Preserve, a smart, mostly winning and extremely loud American restaurant, opened in mid-April in the space on Main Street in Annapolis that was formerly home to Aqua Terra.

The restaurant's name refers, in part, to the restaurant's pickling and preserve program. And running through the menu, like a musical theme, are snippets of pickled items and preserved things. Pickled red jalapenos are tossed into the snap-pea salad, and there are shimmery bits of pepper jelly in the crispy kale.


But Preserve is not a pickle-theme restaurant. The full menu, a straightforward listing of snacks, starters and main courses, is heavy with homespun fare such as pork and sauerkraut, pierogi and Pennsylvania Dutch chicken pot pie.

There is a scattering, too, of dishes like shrimp toast, cornmeal-crusted catfish and a charbroiled oyster casserole, food from some collectively remembered past.

The owners are first-time restaurateurs Michelle and Jeremy Hoffman, a married couple who met as students at the Culinary Institute of America in Hyde Park, N.Y. Together, and separately, the Hoffmans have an impressive resume, full of well-regarded and successful Manhattan dining venues. There are some big-city ideas at play at Preserve, and when they work, the results are satisfying and entertaining.

There are standout dishes. We loved an appetizer of thinly sliced green tomatoes, which were served with dollops of mild goat cheese, thin-sliced onions and cubes of seasoned grilled bread — not croutons, but soft cubes, like you'd find in the Italian panzanella salad. Garnished with pea shoots and arranged on the plate with an artist's eye, this was a lovely summery treat.

And we were impressed with a gnocchi entree, which featured tiny little dough dumplings in a hozon broth. Made with chickpeas, hozon is a miso-like broth that Michelle Hoffman told us was originally created by David Chang for the ramen dishes at his trailblazing Manhattan restaurant Momofuko. Using gnocchi instead of noodles, and adding strips of crisped onions and lightly fried kale, is a nervy gamble, but Jeremy Hoffman made it work. This was an exceptional, and fortifying, vegetarian main course.

Our favorite dish of the night was a plate of crispy kale, which the kitchen sprayed with tiny bits of red onion and dotted with drops of cumin-spiced yogurt and mild pepper jelly. Each bite was a happy explosion of crunchy and soft textures and sharp and slightly sweet flavors.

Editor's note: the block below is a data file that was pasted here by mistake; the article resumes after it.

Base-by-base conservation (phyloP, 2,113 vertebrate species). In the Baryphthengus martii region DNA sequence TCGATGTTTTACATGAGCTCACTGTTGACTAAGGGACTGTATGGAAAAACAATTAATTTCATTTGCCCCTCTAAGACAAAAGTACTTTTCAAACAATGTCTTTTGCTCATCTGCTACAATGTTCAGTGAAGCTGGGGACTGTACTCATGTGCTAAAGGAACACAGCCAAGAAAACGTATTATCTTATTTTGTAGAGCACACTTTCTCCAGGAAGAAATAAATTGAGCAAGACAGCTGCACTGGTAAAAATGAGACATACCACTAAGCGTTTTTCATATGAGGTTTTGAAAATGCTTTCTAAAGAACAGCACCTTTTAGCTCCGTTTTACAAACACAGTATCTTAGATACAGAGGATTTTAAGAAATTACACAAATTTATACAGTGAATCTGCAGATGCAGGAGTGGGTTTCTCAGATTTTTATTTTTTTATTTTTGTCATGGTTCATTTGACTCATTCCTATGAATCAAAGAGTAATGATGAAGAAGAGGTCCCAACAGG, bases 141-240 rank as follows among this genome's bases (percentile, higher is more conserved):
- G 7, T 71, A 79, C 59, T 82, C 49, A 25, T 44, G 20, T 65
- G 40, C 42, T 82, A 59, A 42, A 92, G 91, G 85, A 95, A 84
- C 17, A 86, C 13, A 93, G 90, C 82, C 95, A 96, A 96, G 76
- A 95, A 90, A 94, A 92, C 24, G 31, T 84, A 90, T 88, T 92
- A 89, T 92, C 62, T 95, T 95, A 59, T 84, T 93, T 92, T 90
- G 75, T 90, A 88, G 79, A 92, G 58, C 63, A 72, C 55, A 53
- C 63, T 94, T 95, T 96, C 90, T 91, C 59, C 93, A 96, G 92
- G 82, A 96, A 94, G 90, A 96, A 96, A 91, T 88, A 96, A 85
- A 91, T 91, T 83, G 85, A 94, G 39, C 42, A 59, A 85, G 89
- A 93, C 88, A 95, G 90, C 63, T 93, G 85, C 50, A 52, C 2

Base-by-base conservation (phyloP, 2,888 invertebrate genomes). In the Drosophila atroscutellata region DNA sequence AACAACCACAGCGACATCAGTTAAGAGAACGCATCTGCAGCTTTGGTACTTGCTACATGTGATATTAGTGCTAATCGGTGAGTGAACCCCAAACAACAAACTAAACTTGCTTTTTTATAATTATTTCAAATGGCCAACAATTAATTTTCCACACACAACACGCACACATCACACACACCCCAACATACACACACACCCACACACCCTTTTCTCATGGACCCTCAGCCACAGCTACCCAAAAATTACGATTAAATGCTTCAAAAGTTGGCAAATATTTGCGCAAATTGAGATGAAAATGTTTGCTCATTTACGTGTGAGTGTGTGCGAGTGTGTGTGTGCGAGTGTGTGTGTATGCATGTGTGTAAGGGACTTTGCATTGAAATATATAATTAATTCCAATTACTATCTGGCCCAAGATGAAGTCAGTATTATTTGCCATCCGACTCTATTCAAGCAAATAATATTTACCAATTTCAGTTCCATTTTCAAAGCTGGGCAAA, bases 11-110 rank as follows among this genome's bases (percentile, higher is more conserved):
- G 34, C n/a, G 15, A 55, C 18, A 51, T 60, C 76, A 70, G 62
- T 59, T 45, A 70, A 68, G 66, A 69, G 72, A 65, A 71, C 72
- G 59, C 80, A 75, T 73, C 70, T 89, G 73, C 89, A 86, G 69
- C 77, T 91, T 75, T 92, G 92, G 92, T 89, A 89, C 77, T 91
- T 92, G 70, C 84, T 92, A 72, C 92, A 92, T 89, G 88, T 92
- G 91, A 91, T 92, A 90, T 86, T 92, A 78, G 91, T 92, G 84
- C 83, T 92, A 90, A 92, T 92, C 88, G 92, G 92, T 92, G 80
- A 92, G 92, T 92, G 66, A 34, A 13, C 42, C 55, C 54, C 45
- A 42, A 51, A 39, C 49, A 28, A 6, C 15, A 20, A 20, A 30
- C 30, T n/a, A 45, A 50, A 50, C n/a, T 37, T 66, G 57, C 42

Sometimes dishes came very close to full success but felt either underseasoned or underdeveloped, and you're not sure what to think. The fish in a cornmeal-crusted catfish entree tasted bland, even when you tried to place onto each forkful the accompanying mix of olives and peppers. And an entree of pork, sauerkraut and mashed potatoes felt like it needed a twist, something to remember it by. It was filling, and the potatoes were impressively soft and creamy, but it didn't work for us.

Two appetizers, the shrimp toast and the charbroiled oysters, were pleasurable in a greasy diner-food way but a little curious, too. The Old Bay aioli on the shrimp toast felt a little gratuitous, though — why not a play on duck sauce? — and the oysters' briny flavors get lost beneath a garlicky breading.

For dessert, the best option is a traditional bread pudding, served with a rich whiskey sauce. But it's hard to resist the Tandy Cake, Preserve's very convincing replica of a classic Tastykake treat: yellow cake with a strip of peanut butter beneath its chocolate icing. A third dessert, fresh ricotta topped with strawberry preserves and a pistachio granola, mystified us.

There is a well-thought out, compact list of beer, wine and spirits, which Michelle Hoffman is happy to help you with.

On a recent late-spring weeknight, diners were occupying every one of Preserve's 42 seats, both in the L-shaped dining area and at the bar. Preserve is the kind of sophisticated, simply decorated space — all clean lines and hard surfaces — in which people look glamorous in spite of themselves.

Sometimes the patrons at Preserve would become so engaged and happy that they would start screaming their happiness at each other across the table, everybody all at once. At least it seemed that way. Preserve has the kind of high energy that new restaurateurs dream about, and the decibel level will strike diners as a major plus or minus in equal numbers.

What helps soften the harsh sound level are the extremely outgoing, cheerful and well-informed young staff members, guided and inspired by Michelle Hoffman, who could conduct seminars on how to speak to customers.

Hoffman has a way of talking to diners that makes them feel respected and regarded. She gave us good advice about ordering wine and spirits from Preserve's clear and tidy wine list and helped us understand what made the strawberry jam that came with our early-course cheese plate so amazing.


And when Hoffman told us that waiting for our table in the bar area was not a good idea because we'd be hovering over diners enjoying their meals, she did so in a way that made us think we had thought of it ourselves and that we'd be looked after in the same way when we were dining. And we were.